Considering a Raiser’s Edge to Salesforce Migration Part II

The Attribute Problem
I ran across this post from Jason Samuels. I wish I had read it sooner. Give it a look after this article if you’re looking for a more in-depth guide to physically migrating the data. Check it out here:

The scale that I most recently worked at was about half a million records for migration which had been in use for about 20 years prior. Over that time there had been many different iterations and interpretations of the data housed within. Attributes used in various ways, deprecated fields kept around for posterity… Rethinking the process of USING data is often a hurdle for many.

CRM today should be dynamic, flexible, and reliable. Take the idea of Raiser’s Edge attributes for instance. Let’s say you want to find a group of people who have given more than $1,000 to any one program/project in the last 5 years and you want to cultivate them differently than other groups.

In the ‘old’ way – they would have run a report, created an attribute and marked them that way. So any future mailings or reports would include that attribute and everyone running that report would need to know that the specific attribute included those specific criteria at the time. Admittedly it makes report running easy : Show me all the people with x attribute…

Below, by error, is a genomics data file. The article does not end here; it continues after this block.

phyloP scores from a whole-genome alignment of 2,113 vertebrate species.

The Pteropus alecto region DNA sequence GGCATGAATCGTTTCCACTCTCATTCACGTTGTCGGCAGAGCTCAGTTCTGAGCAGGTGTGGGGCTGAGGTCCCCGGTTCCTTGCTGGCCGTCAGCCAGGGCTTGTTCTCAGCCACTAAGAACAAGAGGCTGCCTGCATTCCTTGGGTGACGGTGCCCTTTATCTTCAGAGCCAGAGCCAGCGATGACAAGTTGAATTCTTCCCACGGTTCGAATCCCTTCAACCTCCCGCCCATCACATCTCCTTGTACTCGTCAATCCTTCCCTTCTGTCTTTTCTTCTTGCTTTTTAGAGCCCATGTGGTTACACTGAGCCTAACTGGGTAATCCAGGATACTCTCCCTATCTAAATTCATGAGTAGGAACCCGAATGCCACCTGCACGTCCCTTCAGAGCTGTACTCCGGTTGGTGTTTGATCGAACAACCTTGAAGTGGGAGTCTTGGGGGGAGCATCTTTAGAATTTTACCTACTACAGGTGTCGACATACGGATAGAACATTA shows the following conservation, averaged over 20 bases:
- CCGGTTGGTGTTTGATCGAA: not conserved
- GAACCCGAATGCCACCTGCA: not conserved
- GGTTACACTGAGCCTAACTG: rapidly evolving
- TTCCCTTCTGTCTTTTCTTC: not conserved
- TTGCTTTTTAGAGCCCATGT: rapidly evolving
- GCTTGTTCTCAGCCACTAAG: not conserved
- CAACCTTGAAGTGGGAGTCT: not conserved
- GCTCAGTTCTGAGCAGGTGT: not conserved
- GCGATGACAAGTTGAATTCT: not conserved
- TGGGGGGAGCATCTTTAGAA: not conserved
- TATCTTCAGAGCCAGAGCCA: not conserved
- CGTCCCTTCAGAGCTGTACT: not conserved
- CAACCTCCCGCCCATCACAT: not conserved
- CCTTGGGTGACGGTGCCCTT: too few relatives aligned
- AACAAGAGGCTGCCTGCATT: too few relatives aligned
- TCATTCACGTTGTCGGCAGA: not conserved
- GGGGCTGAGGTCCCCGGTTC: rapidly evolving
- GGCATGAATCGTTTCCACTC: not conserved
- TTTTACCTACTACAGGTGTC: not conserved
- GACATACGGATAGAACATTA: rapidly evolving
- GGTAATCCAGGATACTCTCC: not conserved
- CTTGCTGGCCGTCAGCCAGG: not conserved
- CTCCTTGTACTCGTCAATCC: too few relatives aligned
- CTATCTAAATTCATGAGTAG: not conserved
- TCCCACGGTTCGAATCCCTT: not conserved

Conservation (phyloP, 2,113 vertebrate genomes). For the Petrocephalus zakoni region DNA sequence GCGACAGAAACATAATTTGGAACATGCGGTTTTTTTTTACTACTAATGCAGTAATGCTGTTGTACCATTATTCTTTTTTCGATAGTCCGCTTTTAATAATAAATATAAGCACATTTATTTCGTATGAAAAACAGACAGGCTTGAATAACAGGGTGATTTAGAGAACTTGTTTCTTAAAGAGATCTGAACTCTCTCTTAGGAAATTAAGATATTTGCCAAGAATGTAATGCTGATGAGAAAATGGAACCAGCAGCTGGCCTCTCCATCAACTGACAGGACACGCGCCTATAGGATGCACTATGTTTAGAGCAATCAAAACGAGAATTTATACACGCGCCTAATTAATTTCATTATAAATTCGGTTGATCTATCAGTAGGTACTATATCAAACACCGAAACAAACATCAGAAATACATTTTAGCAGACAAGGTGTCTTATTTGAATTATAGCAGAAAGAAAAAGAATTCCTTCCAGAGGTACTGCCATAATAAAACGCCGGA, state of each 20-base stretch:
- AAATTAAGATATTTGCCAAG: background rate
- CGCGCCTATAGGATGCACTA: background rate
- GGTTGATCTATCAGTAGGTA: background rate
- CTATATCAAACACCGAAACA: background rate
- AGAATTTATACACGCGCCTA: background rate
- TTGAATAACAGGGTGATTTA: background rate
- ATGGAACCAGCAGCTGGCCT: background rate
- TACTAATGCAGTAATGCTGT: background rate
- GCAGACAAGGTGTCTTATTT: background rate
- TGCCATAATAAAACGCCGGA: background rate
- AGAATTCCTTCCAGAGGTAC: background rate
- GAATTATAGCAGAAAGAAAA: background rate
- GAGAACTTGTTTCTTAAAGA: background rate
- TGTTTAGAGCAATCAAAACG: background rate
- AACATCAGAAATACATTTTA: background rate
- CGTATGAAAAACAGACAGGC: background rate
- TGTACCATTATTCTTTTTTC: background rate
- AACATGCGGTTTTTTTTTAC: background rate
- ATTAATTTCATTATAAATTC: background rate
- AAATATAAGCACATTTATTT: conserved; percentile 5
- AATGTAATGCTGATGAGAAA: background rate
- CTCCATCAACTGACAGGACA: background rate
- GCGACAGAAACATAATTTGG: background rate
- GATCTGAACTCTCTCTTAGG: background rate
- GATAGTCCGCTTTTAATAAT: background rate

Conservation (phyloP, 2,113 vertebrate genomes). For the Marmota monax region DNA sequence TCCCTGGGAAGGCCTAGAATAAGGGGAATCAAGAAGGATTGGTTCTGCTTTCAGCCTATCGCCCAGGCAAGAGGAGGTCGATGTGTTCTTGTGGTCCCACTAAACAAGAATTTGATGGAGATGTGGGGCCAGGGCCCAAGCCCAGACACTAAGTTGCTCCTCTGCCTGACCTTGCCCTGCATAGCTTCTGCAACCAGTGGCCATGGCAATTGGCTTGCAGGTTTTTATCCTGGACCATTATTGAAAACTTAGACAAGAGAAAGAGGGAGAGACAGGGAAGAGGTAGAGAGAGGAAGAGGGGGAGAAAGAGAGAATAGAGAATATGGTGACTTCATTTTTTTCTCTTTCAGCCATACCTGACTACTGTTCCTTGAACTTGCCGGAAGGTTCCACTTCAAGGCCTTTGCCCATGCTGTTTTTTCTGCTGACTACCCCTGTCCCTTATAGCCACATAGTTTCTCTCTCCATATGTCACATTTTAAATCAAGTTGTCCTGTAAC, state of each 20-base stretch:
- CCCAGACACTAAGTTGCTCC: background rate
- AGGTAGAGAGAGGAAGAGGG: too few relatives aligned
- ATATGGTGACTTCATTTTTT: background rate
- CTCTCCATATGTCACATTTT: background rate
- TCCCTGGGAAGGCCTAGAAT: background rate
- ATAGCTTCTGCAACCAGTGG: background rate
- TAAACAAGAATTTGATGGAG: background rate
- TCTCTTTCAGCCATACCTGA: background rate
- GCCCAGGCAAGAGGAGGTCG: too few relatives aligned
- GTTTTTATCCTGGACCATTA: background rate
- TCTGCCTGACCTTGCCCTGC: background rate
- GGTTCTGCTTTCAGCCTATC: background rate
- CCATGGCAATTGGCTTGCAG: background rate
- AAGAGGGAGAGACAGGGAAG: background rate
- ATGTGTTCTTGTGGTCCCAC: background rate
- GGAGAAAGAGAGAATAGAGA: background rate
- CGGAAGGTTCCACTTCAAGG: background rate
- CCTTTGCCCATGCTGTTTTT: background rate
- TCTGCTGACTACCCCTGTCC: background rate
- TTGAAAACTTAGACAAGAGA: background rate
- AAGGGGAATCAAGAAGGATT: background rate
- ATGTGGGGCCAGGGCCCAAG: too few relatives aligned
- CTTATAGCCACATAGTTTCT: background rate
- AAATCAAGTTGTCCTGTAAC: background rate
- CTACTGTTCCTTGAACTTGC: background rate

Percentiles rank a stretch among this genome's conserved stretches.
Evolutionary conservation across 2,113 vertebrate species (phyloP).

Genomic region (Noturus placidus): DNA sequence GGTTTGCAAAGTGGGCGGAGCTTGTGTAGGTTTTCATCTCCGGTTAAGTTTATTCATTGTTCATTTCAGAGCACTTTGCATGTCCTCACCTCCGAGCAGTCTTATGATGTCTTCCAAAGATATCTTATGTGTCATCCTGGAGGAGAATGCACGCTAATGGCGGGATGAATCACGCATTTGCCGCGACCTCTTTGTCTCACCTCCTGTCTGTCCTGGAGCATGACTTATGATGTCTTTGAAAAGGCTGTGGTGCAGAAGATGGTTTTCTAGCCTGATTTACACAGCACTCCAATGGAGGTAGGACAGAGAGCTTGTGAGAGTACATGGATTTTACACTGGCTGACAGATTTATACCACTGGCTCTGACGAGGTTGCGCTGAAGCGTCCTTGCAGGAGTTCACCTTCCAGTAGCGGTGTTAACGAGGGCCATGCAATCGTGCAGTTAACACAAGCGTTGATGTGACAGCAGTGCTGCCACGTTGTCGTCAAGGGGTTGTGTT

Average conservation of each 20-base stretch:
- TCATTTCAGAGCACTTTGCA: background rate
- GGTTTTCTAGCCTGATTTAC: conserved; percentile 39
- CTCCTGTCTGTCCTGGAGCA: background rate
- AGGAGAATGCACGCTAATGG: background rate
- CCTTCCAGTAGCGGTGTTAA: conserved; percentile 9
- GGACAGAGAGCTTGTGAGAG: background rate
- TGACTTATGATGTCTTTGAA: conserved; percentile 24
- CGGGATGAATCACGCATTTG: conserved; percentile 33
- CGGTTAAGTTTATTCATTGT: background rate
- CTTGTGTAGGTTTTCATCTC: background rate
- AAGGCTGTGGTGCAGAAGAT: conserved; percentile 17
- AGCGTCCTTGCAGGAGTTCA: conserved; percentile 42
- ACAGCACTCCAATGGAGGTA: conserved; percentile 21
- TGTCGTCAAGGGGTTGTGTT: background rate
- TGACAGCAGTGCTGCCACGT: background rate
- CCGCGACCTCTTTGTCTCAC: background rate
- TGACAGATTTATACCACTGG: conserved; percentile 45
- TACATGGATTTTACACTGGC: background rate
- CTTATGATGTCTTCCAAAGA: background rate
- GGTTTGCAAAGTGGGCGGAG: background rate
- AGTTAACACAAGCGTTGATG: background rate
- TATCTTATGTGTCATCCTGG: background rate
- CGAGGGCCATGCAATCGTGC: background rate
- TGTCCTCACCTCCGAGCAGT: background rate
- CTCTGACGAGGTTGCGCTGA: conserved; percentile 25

What it doesn’t do is flex and bend with your living breathing humans. It doesn’t update itself or lend itself to tomorrow you.

The hurdle I’ve found is most difficult to express is that sentiment exactly. When you’re used to running reports on one or two criteria because you know what Y Giving Circle attribute means – you are quite able to quickly and easily pull them into mailings and reports.

As a communications professional or fundraising professional, when you’ve been chucked into a CRM like Salesforce that can do so much more for you in such complex ways, it’s intimidating, difficult, time-consuming and frustrating to figure out your new workflow. This is almost impossible to pre-train for. This is where the org really will need guidance from someone who is data-minded and object-oriented and who knows that the cultivators are truly looking for. It is out of scope for many people to truly understand how database relationships work and to describe their criteria in super literal ways. In these cases, you really need a human interpreter between the two.